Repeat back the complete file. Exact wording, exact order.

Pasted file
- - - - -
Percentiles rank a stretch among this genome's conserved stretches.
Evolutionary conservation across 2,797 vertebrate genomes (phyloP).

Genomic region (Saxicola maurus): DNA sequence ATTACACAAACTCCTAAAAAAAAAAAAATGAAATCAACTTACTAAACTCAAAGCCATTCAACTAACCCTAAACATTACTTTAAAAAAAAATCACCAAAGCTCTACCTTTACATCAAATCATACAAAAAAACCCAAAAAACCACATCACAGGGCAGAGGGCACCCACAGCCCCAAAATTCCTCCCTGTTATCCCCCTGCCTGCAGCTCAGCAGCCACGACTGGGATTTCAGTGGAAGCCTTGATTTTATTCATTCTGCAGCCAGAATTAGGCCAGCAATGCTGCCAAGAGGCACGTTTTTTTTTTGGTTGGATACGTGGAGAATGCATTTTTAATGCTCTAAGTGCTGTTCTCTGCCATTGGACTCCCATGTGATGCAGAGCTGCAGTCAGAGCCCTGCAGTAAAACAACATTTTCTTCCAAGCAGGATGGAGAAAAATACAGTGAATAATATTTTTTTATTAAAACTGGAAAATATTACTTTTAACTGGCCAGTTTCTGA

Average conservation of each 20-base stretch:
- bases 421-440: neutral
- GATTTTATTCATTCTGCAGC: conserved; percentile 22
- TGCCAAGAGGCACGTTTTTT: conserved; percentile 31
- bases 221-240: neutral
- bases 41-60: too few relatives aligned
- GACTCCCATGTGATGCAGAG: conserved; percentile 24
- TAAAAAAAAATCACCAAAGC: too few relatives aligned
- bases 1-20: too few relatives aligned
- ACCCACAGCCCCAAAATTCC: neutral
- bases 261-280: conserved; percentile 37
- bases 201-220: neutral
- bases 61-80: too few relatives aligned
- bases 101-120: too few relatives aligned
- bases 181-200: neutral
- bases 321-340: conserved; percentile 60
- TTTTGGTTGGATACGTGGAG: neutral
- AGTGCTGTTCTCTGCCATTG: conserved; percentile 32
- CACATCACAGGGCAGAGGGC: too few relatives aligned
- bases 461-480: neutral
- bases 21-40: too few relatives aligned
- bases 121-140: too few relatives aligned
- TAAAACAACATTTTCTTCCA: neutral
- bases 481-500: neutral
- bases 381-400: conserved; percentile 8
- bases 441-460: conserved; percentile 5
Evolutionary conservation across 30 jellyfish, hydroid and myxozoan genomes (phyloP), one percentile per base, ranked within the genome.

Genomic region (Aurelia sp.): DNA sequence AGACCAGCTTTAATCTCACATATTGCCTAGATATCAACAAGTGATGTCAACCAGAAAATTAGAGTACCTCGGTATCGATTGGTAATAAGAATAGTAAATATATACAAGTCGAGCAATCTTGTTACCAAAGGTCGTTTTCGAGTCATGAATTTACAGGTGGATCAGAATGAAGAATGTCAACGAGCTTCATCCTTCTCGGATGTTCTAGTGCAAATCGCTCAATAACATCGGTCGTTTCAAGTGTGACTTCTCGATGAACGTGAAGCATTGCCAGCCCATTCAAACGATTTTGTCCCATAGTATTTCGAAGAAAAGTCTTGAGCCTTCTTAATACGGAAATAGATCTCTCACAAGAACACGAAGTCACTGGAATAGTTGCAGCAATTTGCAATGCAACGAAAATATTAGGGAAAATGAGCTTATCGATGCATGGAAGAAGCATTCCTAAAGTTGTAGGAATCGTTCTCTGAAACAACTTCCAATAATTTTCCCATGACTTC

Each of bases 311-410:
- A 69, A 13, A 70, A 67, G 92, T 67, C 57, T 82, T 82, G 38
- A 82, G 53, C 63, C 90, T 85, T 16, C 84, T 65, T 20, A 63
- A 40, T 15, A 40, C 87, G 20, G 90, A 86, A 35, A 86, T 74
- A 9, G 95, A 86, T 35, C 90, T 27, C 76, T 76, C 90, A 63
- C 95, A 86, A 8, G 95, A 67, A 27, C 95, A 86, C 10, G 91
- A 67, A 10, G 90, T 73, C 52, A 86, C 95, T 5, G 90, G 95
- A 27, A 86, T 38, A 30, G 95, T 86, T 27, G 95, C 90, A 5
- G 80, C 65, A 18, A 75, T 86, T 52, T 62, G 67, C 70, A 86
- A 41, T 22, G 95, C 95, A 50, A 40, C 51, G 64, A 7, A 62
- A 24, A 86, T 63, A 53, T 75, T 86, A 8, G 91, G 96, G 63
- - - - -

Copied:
Percentiles rank a stretch among this genome's conserved stretches.
Evolutionary conservation across 2,797 vertebrate genomes (phyloP).

Genomic region (Saxicola maurus): DNA sequence ATTACACAAACTCCTAAAAAAAAAAAAATGAAATCAACTTACTAAACTCAAAGCCATTCAACTAACCCTAAACATTACTTTAAAAAAAAATCACCAAAGCTCTACCTTTACATCAAATCATACAAAAAAACCCAAAAAACCACATCACAGGGCAGAGGGCACCCACAGCCCCAAAATTCCTCCCTGTTATCCCCCTGCCTGCAGCTCAGCAGCCACGACTGGGATTTCAGTGGAAGCCTTGATTTTATTCATTCTGCAGCCAGAATTAGGCCAGCAATGCTGCCAAGAGGCACGTTTTTTTTTTGGTTGGATACGTGGAGAATGCATTTTTAATGCTCTAAGTGCTGTTCTCTGCCATTGGACTCCCATGTGATGCAGAGCTGCAGTCAGAGCCCTGCAGTAAAACAACATTTTCTTCCAAGCAGGATGGAGAAAAATACAGTGAATAATATTTTTTTATTAAAACTGGAAAATATTACTTTTAACTGGCCAGTTTCTGA

Average conservation of each 20-base stretch:
- bases 421-440: neutral
- GATTTTATTCATTCTGCAGC: conserved; percentile 22
- TGCCAAGAGGCACGTTTTTT: conserved; percentile 31
- bases 221-240: neutral
- bases 41-60: too few relatives aligned
- GACTCCCATGTGATGCAGAG: conserved; percentile 24
- TAAAAAAAAATCACCAAAGC: too few relatives aligned
- bases 1-20: too few relatives aligned
- ACCCACAGCCCCAAAATTCC: neutral
- bases 261-280: conserved; percentile 37
- bases 201-220: neutral
- bases 61-80: too few relatives aligned
- bases 101-120: too few relatives aligned
- bases 181-200: neutral
- bases 321-340: conserved; percentile 60
- TTTTGGTTGGATACGTGGAG: neutral
- AGTGCTGTTCTCTGCCATTG: conserved; percentile 32
- CACATCACAGGGCAGAGGGC: too few relatives aligned
- bases 461-480: neutral
- bases 21-40: too few relatives aligned
- bases 121-140: too few relatives aligned
- TAAAACAACATTTTCTTCCA: neutral
- bases 481-500: neutral
- bases 381-400: conserved; percentile 8
- bases 441-460: conserved; percentile 5
Evolutionary conservation across 30 jellyfish, hydroid and myxozoan genomes (phyloP), one percentile per base, ranked within the genome.

Genomic region (Aurelia sp.): DNA sequence AGACCAGCTTTAATCTCACATATTGCCTAGATATCAACAAGTGATGTCAACCAGAAAATTAGAGTACCTCGGTATCGATTGGTAATAAGAATAGTAAATATATACAAGTCGAGCAATCTTGTTACCAAAGGTCGTTTTCGAGTCATGAATTTACAGGTGGATCAGAATGAAGAATGTCAACGAGCTTCATCCTTCTCGGATGTTCTAGTGCAAATCGCTCAATAACATCGGTCGTTTCAAGTGTGACTTCTCGATGAACGTGAAGCATTGCCAGCCCATTCAAACGATTTTGTCCCATAGTATTTCGAAGAAAAGTCTTGAGCCTTCTTAATACGGAAATAGATCTCTCACAAGAACACGAAGTCACTGGAATAGTTGCAGCAATTTGCAATGCAACGAAAATATTAGGGAAAATGAGCTTATCGATGCATGGAAGAAGCATTCCTAAAGTTGTAGGAATCGTTCTCTGAAACAACTTCCAATAATTTTCCCATGACTTC

Each of bases 311-410:
- A 69, A 13, A 70, A 67, G 92, T 67, C 57, T 82, T 82, G 38
- A 82, G 53, C 63, C 90, T 85, T 16, C 84, T 65, T 20, A 63
- A 40, T 15, A 40, C 87, G 20, G 90, A 86, A 35, A 86, T 74
- A 9, G 95, A 86, T 35, C 90, T 27, C 76, T 76, C 90, A 63
- C 95, A 86, A 8, G 95, A 67, A 27, C 95, A 86, C 10, G 91
- A 67, A 10, G 90, T 73, C 52, A 86, C 95, T 5, G 90, G 95
- A 27, A 86, T 38, A 30, G 95, T 86, T 27, G 95, C 90, A 5
- G 80, C 65, A 18, A 75, T 86, T 52, T 62, G 67, C 70, A 86
- A 41, T 22, G 95, C 95, A 50, A 40, C 51, G 64, A 7, A 62
- A 24, A 86, T 63, A 53, T 75, T 86, A 8, G 91, G 96, G 63